For disk start N workers continually writing, reading and removing temporary files:
stress-ng --disk 2 --timeout 60s --metrics-brief
One can pass the --io N option to the stress-ng command to commit buffer cache to disk:
stress-ng --disk 2 --io 2 --timeout 60s --metrics-brief

Unix / Linux memory stress test

Let us populate memory. Use mmap N bytes per vm worker, the default is 256MB. One can specify the size as % of total available memory or in units of Bytes, KBytes, MBytes and GBytes using the suffix b, k, m or g:
stress-ng --vm 2 --vm-bytes 1G --timeout 60s
The --vm 2 will start N workers (2 workers) continuously calling mmap/munmap and writing to the allocated memory. Note that this can cause systems to trip the kernel OOM killer on Linux systems if not enough physical memory and swap is not available.

Putting it all together

To run for 60 seconds with 4 cpu stressors, 2 io stressors and 1 vm stressor using 1GB of virtual memory, enter:
stress-ng --cpu 4 --io 2 --vm 1 --vm-bytes 1G --timeout 60s --metrics-brief
Sample outputs:

Fig.05: stress-ng in action - Stress Test CPU and Memory (VM) On a Linux / Unix With Stress-ng

Fig.05: stress-ng in action showing Stress Test CPU and Memory (VM) On a Linux

In this example, run 16 cpu stressors and stops after 900000 bogo operations:
stress-ng --cpu 16 --cpu-ops 900000
stress-ng --cpu 16 --cpu-ops 900000 --timeout 16

Sample outputs:

stress-ng: info:  [30367] dispatching hogs: 16 cpu
stress-ng: info:  [30367] successful run completed in 60.17s (1 min, 0.17 secs)

To run 4 simultaneous instances of all the stressors sequentially one by one, each for 6 minutes and summaries with performance metrics at the end:
stress-ng --sequential 4 --timeout 6m --metrics
To run 2 FFT cpu stressors, stop after 5000 bogo operations and produce a summary just for the FFT results:
stress-ng --cpu 2 --cpu-method fft --cpu-ops 5000 --metrics-brief
To run cpu stressors on all online CPUs working through all the available CPU stressors for 2 hour:
stress-ng --cpu 0 --cpu-method all -t 2h
To run 2 instances of all the stressors for 10 minutes:
stress-ng --all 2 --timeout 10m
To run 128 stressors that are randomly chosen from all the available stressors:
stress-ng --random 128
To run 64 instances of all the different cpu stressors and verify that the computations are correct for 5 minutes with a bogo operations summary at the end:
stress-ng --cpu 64 --cpu-method all --verify -t 5m --metrics-brief
To run all the stressors one by one for 5 minutes, with the number of instances of each stressor matching the number of online CPUs:
stress-ng --sequential 0 -t 5m
To run all the stressors in the io class one by one for 1 minutes each, with 8 instances of each stressor running concurrently and show overall time utilisation statistics at the end of the run:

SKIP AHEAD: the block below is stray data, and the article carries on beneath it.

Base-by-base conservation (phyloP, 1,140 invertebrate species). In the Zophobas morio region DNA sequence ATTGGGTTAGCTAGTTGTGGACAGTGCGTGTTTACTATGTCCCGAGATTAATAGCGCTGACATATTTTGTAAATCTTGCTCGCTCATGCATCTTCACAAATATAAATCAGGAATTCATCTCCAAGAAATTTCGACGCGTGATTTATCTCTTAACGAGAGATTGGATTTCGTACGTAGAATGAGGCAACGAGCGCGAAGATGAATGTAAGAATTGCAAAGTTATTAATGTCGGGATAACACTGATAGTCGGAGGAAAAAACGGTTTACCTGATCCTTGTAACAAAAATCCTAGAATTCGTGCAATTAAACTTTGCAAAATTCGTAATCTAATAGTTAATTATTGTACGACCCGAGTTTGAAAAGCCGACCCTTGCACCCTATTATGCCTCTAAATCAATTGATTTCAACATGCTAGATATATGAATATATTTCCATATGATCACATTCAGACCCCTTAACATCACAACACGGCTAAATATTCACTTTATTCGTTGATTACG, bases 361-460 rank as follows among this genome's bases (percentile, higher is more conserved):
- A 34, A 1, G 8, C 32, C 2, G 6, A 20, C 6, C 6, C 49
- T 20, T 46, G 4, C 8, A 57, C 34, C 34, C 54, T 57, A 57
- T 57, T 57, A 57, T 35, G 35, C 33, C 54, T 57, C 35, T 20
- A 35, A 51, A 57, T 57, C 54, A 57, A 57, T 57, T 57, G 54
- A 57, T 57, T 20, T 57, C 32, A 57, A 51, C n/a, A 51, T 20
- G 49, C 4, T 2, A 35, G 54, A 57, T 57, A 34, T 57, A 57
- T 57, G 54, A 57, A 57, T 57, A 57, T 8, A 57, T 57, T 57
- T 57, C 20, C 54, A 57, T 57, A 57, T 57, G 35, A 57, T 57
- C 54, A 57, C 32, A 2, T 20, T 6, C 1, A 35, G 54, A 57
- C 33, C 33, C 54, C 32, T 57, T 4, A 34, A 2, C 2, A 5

stress-ng --sequential 8 --class io -t 1m --times

Should I run stess-ng with root access?

From the man page:

Running stress-ng with root privileges will adjust out of memory settings on Linux systems to make the stressors unkillable in low memory situations, so use this judiciously. With the appropriate privilege, stress-ng can allow the ionice class and ionice levels to be adjusted, again, this should be used with care. However, some options do requires root privilege to alter various /sys interface controls. See stess-ng command man page for more info.


You just learned how to use the stess and stress-ng command to impose high CPU load on Linux and Unix-like system.


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🐧 16 comments so far... add one

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16 comments… add one
  • Jari Luukkonen Jan 29, 2015 @ 10:05

    you got typo

    Install stress on a CentOS, RHEL, and Fedora Linux
    First, turn on EPEL repo and then type the following yum command to install the same:

    sudo yum install stree

    • 🐧 nixCraft Jan 29, 2015 @ 11:10

      Thanks for the heads up!

      • cvillepete Jan 30, 2015 @ 13:27

        There are a few typos. Sign me up to review your articles if you need help. ;)

  • Colin King Jan 29, 2015 @ 10:58

    Thanks for the write up on stress-ng. I am still adding more stress features to stress-ng, but it is now almost “feature complete”. If one has ideas for new stressors please let me know!

    • IP3G Jan 30, 2015 @ 6:24

      Are you the author?

      • Colin King Jan 30, 2015 @ 9:10

        Indeed I am.

  • Starlight86 Feb 3, 2015 @ 14:26

    Thumb up for the work. @Colin

  • gae Dec 21, 2015 @ 23:54

    This script generates a controlled CPU load on the selected core. Pretty simple and scientific solution.

  • Jamal Schmidtman Jan 14, 2016 @ 16:23

    Nice article. Used this to get stress installed on my Centos system.Thank you!

  • Marcos Feb 11, 2016 @ 16:45

    Hi, which software did you use to make the “Fig.05: stress-ng in action”?

    I want to know hot to put arrows and comment in a image and all I know is using Paint-like softwares.

    Nice tutorial.

  • pratbid Mar 7, 2016 @ 11:29

    i need tools that could induce load on system CPU ,i/o etc in any platform. if you know please suggest me

  • Anthony Mar 15, 2016 @ 5:11

    I’m not seeing the package in the EPEL el7 repo.

    • Aaron Jul 9, 2016 @ 11:56

      Its in RepoForge in EL7

      yum search stress
      — Output omitted
      stress.x86_64 : Tool to impose stress on a POSIX-compliant operating system
      fio.x86_64 : I/O benchmark and stress/hardware verification tool
      httpress.x86_64 : HTTP stress & benchmark utility

  • Ian Jun 9, 2016 @ 8:21

    To put load on the cpu without any third party tools:

  • Christian Matsoukis Nov 10, 2016 @ 14:49

    For new users to Linux, when you run the “make” command run “make install” after it if you are having issues getting “stress-ng” to work.

  • JoeG Dec 15, 2016 @ 16:59

    You should make a small container and a web interface that can detect the CPU/RAM of the VM as well as the disk. TrueNAS/FreeNAS plugin as a jail/container would be great as they really need a default testing tool that all users can quickly install/run and test as well as share the results.